antiregulatory

antiregulatory

(ˌæntɪˌrɛɡjʊˈleɪtərɪ)
adj
(Government, Politics & Diplomacy) opposed to regulation
References in periodicals archive ?
EPA, prominently tout their antiregulatory rationales, sometimes including extensive language about the harms of regulation and agency power.
immunity doctrine have been aligned with the antiregulatory Chicago
She takes the New Deal revolution as the big bang, which establishes the framework from which all subsequent legal analysis must proceed: "[W]e are seeing a resurgence of the antiregulatory and antigovernment forces that lost the battle of the New Deal." (7) She complains that accepting the constitutional critique of the administrative state "would require a reformation of the constitutional order that has governed for the last eighty years." (8) Any deviation from post-1930s institutional or intellectual developments is evidently suspect, and even sinister.
(265) anti-public-sector bias, (266) or antiregulatory effects.
Unfortunately, the EPA is now under a different and admittedly antiregulatory administration.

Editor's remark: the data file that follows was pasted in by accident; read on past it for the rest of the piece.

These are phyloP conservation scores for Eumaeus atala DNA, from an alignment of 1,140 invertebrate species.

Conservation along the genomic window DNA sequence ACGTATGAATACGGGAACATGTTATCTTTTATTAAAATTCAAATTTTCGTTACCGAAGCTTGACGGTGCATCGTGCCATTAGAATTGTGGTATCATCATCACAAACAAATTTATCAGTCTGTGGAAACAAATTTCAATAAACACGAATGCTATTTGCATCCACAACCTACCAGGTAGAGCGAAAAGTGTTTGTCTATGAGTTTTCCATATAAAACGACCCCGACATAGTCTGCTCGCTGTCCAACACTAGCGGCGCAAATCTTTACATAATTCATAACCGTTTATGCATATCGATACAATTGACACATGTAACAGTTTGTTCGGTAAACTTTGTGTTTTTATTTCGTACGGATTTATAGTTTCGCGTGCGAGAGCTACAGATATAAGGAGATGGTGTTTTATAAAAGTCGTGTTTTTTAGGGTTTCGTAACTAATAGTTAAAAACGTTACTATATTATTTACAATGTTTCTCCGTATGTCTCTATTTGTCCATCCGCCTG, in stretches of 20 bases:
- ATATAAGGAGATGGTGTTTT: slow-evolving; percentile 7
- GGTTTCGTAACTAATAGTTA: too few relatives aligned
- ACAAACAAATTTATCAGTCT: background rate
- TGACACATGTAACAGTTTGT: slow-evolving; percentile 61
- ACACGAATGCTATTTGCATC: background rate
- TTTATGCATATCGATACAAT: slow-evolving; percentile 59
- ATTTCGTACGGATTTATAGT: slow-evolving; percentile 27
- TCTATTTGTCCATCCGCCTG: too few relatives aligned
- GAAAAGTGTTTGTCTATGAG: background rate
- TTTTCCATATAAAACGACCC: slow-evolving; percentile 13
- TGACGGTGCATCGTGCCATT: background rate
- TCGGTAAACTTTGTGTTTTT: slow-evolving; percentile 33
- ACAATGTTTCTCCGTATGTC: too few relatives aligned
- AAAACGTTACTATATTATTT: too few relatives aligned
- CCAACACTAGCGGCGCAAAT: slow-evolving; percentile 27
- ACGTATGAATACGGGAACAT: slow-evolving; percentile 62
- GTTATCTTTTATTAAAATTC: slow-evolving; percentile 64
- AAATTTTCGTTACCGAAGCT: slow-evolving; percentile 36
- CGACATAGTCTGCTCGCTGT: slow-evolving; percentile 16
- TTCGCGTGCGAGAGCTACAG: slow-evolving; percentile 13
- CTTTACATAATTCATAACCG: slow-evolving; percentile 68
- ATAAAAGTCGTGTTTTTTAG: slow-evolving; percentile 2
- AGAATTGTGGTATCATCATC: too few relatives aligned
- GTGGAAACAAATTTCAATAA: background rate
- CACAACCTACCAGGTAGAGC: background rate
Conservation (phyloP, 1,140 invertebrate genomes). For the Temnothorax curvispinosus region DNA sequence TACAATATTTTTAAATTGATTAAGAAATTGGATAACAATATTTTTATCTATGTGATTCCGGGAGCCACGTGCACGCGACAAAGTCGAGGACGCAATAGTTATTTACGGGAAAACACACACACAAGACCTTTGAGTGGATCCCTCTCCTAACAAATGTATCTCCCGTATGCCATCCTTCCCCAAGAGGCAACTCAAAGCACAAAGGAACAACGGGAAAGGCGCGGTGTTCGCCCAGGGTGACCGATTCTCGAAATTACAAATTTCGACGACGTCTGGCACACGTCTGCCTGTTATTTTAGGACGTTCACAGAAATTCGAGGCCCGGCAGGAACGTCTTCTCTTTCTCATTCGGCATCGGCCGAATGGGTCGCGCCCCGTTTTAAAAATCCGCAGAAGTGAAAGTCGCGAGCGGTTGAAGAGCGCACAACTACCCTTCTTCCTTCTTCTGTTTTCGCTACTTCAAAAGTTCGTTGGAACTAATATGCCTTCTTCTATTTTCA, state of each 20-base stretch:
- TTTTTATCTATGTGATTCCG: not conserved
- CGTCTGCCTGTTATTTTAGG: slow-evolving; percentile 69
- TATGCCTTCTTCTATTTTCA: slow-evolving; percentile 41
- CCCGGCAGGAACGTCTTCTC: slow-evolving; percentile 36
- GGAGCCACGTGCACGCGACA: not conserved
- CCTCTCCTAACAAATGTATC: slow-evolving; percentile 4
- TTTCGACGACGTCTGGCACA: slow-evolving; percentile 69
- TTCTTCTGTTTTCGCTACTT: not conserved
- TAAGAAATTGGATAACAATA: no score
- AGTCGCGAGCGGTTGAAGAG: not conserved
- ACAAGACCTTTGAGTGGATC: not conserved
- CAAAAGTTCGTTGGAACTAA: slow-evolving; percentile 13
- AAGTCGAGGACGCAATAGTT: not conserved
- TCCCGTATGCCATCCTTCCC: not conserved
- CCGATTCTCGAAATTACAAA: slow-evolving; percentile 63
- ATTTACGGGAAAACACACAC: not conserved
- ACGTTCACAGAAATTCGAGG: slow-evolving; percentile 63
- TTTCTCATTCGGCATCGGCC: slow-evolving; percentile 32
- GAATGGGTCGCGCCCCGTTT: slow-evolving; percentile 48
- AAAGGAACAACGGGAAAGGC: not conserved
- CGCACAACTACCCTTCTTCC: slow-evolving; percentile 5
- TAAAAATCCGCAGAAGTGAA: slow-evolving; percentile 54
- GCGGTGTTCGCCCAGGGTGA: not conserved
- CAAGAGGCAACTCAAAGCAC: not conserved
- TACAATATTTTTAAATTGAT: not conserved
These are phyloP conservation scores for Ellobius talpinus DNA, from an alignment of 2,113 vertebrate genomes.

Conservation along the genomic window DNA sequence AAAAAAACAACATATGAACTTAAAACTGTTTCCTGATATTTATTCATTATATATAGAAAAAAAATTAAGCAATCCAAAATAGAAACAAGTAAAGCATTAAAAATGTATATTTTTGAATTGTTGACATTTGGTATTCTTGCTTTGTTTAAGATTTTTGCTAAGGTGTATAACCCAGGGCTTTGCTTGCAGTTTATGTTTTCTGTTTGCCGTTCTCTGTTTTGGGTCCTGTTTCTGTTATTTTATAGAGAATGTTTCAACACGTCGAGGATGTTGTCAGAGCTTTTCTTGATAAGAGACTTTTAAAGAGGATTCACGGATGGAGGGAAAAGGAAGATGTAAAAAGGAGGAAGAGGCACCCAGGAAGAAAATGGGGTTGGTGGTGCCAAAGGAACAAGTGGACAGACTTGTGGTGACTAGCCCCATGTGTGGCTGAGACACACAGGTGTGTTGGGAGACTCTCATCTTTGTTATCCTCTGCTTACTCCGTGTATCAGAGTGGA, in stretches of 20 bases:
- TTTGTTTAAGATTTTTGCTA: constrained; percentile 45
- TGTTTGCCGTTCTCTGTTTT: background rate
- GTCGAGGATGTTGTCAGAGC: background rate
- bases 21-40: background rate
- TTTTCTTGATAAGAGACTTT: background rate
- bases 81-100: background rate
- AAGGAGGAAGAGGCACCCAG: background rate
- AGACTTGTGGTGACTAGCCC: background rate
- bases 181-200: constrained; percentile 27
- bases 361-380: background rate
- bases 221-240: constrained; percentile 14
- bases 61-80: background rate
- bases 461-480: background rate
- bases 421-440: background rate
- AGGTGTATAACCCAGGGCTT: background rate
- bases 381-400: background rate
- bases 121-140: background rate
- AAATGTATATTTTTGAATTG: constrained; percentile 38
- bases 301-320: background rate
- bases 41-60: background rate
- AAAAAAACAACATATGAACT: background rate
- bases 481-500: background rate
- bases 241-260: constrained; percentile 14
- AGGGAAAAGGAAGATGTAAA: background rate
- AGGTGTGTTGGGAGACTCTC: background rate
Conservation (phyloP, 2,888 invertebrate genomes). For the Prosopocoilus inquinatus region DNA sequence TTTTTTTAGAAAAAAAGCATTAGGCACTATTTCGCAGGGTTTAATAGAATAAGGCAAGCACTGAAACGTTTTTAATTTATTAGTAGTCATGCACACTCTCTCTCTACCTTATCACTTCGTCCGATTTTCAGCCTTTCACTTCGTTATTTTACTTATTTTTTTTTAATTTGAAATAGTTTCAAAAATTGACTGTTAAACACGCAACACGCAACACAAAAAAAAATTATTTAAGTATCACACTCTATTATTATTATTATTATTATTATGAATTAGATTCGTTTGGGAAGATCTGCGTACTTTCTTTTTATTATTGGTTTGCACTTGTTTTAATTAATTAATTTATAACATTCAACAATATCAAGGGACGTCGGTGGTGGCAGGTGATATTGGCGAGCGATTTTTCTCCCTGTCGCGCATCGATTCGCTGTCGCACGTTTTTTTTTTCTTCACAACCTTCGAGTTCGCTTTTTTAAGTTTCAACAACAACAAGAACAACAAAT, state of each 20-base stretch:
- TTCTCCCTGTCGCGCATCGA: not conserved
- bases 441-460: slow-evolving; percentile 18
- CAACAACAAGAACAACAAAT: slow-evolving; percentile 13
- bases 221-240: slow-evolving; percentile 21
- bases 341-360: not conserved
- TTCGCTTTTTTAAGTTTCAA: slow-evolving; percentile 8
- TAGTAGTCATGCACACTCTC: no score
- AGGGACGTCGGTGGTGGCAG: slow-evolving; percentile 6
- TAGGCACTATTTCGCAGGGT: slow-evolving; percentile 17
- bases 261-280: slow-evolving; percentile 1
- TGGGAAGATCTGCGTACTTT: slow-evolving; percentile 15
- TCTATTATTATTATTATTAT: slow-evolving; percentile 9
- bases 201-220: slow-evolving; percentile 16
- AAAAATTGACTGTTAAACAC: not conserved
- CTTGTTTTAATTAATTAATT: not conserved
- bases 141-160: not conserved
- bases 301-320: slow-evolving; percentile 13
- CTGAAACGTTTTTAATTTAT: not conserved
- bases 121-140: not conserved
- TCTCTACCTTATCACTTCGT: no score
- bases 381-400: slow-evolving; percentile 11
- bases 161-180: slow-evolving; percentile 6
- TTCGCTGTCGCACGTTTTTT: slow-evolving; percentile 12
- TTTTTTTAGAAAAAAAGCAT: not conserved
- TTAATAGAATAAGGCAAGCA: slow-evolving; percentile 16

Convened for the express purpose of helping agencies to carry out their statutory mandates, these bodies often found themselves on the front line of political combat, whether for having over-read the evidence in favor of regulation or, less frequently, for granting too much latitude to industry's antiregulatory claims.
The IQA has proved contentious, with critics arguing that it is unnecessary, given preexisting agency mechanisms to guarantee information quality, and has been abused by industry to serve antiregulatory goals.
Outside of the national security area, moreover, this Article has argued that FOIA contributes more significantly to other ecologies of transparency--regressive, antiregulatory ecologies that do meaningful damage to the administrative state and the prospects for effective governance.
(164) Proponents of formal CBA tout its benefits for promoting transparency and rationality in agency decision making, (165) while critics have raised concerns about antiregulatory bias, lack of sufficient attention to distributional effects, and the feasibility of "pricing the priceless." (166) Yet even Franklin's informal, qualitative comparison of pros and cons might be an improvement over the current practice of landmarks commissions, to the extent that they ignore costs altogether.